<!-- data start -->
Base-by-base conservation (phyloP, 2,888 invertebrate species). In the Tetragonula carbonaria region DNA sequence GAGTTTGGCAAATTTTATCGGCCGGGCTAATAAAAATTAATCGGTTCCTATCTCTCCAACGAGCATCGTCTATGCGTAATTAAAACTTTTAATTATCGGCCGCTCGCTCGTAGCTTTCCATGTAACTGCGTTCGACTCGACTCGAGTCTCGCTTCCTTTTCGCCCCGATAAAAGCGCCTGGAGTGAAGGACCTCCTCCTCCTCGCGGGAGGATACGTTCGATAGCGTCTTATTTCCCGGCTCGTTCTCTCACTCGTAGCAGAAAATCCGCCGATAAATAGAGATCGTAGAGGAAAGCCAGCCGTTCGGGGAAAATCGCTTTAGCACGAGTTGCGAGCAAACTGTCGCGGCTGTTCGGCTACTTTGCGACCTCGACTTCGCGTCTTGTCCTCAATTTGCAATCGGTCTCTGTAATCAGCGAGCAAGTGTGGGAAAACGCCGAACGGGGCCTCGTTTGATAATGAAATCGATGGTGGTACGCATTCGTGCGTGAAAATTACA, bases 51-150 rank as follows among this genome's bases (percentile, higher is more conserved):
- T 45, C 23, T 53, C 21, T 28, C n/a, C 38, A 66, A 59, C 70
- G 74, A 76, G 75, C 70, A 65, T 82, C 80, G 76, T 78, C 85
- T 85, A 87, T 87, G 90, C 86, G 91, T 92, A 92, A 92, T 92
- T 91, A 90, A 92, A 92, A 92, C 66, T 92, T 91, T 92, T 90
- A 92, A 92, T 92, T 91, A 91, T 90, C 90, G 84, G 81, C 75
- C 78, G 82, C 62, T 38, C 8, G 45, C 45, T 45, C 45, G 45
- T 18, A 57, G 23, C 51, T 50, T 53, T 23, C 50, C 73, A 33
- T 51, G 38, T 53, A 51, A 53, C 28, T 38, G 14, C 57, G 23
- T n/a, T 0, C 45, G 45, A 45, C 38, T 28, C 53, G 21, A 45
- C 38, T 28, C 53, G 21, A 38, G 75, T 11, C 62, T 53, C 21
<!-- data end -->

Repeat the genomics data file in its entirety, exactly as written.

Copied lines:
Base-by-base conservation (phyloP, 2,888 invertebrate species). In the Tetragonula carbonaria region DNA sequence GAGTTTGGCAAATTTTATCGGCCGGGCTAATAAAAATTAATCGGTTCCTATCTCTCCAACGAGCATCGTCTATGCGTAATTAAAACTTTTAATTATCGGCCGCTCGCTCGTAGCTTTCCATGTAACTGCGTTCGACTCGACTCGAGTCTCGCTTCCTTTTCGCCCCGATAAAAGCGCCTGGAGTGAAGGACCTCCTCCTCCTCGCGGGAGGATACGTTCGATAGCGTCTTATTTCCCGGCTCGTTCTCTCACTCGTAGCAGAAAATCCGCCGATAAATAGAGATCGTAGAGGAAAGCCAGCCGTTCGGGGAAAATCGCTTTAGCACGAGTTGCGAGCAAACTGTCGCGGCTGTTCGGCTACTTTGCGACCTCGACTTCGCGTCTTGTCCTCAATTTGCAATCGGTCTCTGTAATCAGCGAGCAAGTGTGGGAAAACGCCGAACGGGGCCTCGTTTGATAATGAAATCGATGGTGGTACGCATTCGTGCGTGAAAATTACA, bases 51-150 rank as follows among this genome's bases (percentile, higher is more conserved):
- T 45, C 23, T 53, C 21, T 28, C n/a, C 38, A 66, A 59, C 70
- G 74, A 76, G 75, C 70, A 65, T 82, C 80, G 76, T 78, C 85
- T 85, A 87, T 87, G 90, C 86, G 91, T 92, A 92, A 92, T 92
- T 91, A 90, A 92, A 92, A 92, C 66, T 92, T 91, T 92, T 90
- A 92, A 92, T 92, T 91, A 91, T 90, C 90, G 84, G 81, C 75
- C 78, G 82, C 62, T 38, C 8, G 45, C 45, T 45, C 45, G 45
- T 18, A 57, G 23, C 51, T 50, T 53, T 23, C 50, C 73, A 33
- T 51, G 38, T 53, A 51, A 53, C 28, T 38, G 14, C 57, G 23
- T n/a, T 0, C 45, G 45, A 45, C 38, T 28, C 53, G 21, A 45
- C 38, T 28, C 53, G 21, A 38, G 75, T 11, C 62, T 53, C 21